States that have created some variation of a down-payment loan program are: Missouri, Colorado, Delaware, New Jersey, Tennessee, Idaho, Washington, Ohio, Pennsylvania and New Mexico.

While I have not heard of an equally innovative program in the works for Minnesota residents, it never hurts to suggest one to your representatives in the state legislature.

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Bank owned sign posted on a boarded up house in ForeclosureThe other day, a reader asked an outstanding question.  He’s in the process of buying a duplex using an FHA 203(k) construction loan and wondered what number his first time home buyer tax credit would be based on.

The 203(k) loan is one in which a buyer can purchase a distressed property at a discounted price, but borrow an amount up to 110 percent of the value of the home were it in good condition in order to finance the repairs.

In this case, the purchase price of the property is $108,000, he is planning on borrowing an additional $20,000 to use for rehabbing the duplex.

The combination of the two will leave the buyer with a mortgage of $128,000.

So is his first time home buyer tax credit based on the owner occupied portion of the purchase price ($108,000 x .5 = $54,000 as the basis for his home. Ten percent of this, or $5400 may be applied toward the tax credit.)

OK, but a 203(k) loan is based on the purchase price and the repairs. Shouldn’t he receive a credit for the final loan amount of $128,000?

Sadly, no. According to a loan officer friend who does a great deal of these with a major national bank (who won’t allow him to speak on the record), the tax credit isn’t based on the loan amount, but the price reflected in the purchase agreement. The 203(k) loan amount isn’t recorded on that document.

The 203(k) is viewed more as a first mortgage plus a construction loan.

In other words, the tax credit here is based on one half of the purchase price or $54,000.

Great question!

Is It Cheaper To Own Than Rent A Minneapolis Duplex?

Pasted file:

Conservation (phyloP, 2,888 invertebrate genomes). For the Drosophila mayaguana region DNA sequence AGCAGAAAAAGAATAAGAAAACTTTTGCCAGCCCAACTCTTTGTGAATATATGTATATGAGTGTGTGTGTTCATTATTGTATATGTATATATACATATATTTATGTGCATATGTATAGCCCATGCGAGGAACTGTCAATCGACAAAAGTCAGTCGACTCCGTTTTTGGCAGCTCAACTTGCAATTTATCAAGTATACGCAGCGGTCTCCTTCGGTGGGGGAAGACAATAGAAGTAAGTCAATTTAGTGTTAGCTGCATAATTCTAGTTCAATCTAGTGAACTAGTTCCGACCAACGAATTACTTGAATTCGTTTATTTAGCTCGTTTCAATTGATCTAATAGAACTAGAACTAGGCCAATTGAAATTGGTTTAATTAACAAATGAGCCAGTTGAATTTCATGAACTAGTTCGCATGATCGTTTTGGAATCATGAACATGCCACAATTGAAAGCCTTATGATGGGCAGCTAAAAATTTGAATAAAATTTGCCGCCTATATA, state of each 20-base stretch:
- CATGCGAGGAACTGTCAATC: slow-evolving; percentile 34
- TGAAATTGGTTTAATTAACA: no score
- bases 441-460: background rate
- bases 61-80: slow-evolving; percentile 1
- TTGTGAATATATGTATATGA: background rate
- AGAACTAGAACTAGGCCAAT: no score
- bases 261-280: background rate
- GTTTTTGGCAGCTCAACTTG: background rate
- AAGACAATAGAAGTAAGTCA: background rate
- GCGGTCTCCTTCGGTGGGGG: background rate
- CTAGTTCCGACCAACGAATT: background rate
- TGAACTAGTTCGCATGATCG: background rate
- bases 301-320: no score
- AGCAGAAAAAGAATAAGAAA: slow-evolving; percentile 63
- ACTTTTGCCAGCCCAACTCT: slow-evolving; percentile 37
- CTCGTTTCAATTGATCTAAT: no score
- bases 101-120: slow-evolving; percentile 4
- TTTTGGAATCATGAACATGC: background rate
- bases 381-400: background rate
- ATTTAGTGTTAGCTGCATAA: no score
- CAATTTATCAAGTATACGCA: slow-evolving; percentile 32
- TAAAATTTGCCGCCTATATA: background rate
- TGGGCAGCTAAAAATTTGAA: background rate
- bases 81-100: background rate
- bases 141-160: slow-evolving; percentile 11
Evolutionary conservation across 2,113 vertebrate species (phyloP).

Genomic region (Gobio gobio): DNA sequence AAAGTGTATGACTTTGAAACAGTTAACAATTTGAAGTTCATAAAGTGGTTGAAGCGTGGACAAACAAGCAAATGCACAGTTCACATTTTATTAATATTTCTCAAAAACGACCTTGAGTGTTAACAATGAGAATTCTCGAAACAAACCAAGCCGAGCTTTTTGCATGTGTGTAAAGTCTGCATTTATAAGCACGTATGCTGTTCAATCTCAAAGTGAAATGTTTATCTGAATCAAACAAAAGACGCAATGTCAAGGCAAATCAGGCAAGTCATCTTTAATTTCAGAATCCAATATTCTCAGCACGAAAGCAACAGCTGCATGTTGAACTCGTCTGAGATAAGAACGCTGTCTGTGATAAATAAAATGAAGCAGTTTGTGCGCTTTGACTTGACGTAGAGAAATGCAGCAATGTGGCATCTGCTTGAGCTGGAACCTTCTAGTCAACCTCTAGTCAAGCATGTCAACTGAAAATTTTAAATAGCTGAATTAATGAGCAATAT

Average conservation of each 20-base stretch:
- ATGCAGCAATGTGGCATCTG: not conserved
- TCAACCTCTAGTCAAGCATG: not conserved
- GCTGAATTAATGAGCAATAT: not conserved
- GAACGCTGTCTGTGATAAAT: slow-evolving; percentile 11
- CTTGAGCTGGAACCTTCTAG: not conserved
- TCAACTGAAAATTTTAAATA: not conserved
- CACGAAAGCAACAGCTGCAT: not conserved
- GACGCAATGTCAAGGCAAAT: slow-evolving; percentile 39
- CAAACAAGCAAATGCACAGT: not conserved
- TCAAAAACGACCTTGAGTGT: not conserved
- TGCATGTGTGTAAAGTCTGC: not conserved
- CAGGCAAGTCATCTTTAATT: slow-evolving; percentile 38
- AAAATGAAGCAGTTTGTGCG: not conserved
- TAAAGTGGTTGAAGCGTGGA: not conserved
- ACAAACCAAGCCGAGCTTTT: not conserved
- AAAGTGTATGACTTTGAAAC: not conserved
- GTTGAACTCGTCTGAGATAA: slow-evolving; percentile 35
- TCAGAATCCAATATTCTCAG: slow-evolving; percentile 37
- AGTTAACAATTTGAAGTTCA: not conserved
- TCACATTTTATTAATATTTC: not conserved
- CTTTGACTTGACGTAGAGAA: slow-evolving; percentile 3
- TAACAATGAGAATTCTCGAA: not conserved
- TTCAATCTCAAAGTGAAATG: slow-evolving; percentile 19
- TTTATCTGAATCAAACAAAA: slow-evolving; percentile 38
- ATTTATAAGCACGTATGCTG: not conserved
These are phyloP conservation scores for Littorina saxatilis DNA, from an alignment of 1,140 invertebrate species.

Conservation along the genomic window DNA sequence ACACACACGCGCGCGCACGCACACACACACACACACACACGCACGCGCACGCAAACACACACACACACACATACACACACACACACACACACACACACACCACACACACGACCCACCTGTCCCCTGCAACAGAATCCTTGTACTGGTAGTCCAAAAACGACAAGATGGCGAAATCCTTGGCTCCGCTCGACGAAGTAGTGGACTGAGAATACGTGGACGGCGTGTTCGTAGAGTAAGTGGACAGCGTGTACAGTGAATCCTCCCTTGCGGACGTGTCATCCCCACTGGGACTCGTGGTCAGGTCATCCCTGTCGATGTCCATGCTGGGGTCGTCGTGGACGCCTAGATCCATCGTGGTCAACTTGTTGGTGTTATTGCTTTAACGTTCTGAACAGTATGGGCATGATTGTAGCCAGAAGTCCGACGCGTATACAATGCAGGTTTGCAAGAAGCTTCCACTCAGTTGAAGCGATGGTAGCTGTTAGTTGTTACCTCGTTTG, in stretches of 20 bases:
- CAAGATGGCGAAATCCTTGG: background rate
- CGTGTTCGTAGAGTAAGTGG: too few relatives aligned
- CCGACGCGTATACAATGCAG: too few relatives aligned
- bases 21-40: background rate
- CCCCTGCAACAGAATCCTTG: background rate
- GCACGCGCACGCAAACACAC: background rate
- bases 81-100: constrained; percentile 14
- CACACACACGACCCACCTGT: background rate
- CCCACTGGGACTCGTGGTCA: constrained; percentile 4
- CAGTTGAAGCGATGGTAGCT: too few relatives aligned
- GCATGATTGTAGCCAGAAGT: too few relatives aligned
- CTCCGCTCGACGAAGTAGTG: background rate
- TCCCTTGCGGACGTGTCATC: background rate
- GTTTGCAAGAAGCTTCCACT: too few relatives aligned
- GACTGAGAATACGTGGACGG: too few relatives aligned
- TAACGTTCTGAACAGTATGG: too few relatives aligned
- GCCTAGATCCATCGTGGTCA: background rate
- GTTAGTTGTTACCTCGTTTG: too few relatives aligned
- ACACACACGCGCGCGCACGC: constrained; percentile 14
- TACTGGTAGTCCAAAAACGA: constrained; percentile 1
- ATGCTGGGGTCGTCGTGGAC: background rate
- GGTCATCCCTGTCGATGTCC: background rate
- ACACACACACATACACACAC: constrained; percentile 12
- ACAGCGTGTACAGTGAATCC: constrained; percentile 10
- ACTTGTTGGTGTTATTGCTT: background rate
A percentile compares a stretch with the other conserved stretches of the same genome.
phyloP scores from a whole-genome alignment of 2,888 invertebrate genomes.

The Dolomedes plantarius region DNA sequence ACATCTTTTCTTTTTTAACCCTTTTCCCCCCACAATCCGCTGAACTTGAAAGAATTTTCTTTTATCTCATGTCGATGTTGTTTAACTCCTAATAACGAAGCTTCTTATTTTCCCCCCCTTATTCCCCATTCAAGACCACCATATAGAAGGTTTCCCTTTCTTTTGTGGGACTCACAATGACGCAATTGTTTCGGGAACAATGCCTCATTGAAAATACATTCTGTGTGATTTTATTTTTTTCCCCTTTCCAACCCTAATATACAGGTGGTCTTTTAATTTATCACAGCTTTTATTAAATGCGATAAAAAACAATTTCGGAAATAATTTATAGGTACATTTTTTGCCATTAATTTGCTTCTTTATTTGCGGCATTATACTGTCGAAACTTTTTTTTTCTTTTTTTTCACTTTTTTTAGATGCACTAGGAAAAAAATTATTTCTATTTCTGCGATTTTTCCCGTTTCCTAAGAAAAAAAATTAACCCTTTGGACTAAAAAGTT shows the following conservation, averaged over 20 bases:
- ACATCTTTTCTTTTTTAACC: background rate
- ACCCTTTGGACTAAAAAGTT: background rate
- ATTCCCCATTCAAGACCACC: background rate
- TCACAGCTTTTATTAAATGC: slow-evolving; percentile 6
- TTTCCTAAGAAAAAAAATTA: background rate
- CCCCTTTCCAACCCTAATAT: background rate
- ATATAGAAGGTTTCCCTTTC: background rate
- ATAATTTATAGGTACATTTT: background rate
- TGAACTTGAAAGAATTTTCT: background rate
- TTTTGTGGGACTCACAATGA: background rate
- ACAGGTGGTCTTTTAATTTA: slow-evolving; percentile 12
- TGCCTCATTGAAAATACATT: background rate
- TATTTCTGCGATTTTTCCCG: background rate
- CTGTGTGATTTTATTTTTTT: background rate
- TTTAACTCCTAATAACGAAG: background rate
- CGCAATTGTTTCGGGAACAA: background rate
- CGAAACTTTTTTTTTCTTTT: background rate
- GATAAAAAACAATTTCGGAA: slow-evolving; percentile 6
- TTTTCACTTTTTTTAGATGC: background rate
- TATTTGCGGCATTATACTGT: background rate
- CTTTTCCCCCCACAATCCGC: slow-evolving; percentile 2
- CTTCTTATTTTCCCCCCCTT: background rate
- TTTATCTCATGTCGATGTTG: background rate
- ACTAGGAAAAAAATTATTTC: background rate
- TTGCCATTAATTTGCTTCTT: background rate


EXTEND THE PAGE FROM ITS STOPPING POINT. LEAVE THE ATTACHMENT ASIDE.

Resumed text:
said on April 13th, 2009 categorized under: Buying A Duplex

1 Comment »

Scale 4A reader recently asked me to name cities where it’s cheaper to own a property than rent. That’s a big question, but easy to answer.

It’s cheaper to own than rent in most.

How’s that possible?

The secret is in the buy.

Perhaps a better way to phrase the question is to tell me either how much you’re paying in rent, the amount of the house payment you’re willing to cover, what neighborhood you’d like to be in, the amenities you’re seeking and the amount of repair or maintenance you’re willing to do.

Of course, it’s paramount you have a conversation with a qualified loan officer to determine whether you can get a loan, as well as the price range we can shop in.

From there, we work the numbers backwards.

Remember, there’s another unit or units paying a substantial portion of the mortgage. How much you pay in “rent” (in this case your share of the mortgage) is largely contingent on how much everyone else is paying.

Who pays the heat? This too could effect how much you pay.

How much are the property taxes? In a down market, is it possible for them to be reduced?

It’s important to note that while in the state of Minnesota you do get something of a tax credit through a Certificate of Rent Paid, it pales in comparison to the tax deduction you receive for the amount of mortgage interest you pay.

Oh? And if you haven’t owned a home in the last three years, the government will pay you $8000 to buy one before December 1.

And finally, don’t forget. You get to depreciate the part of the property you don’t live in.

Got a specific number or financial goal in mind? Let me know. I’d be happy to help you achieve it.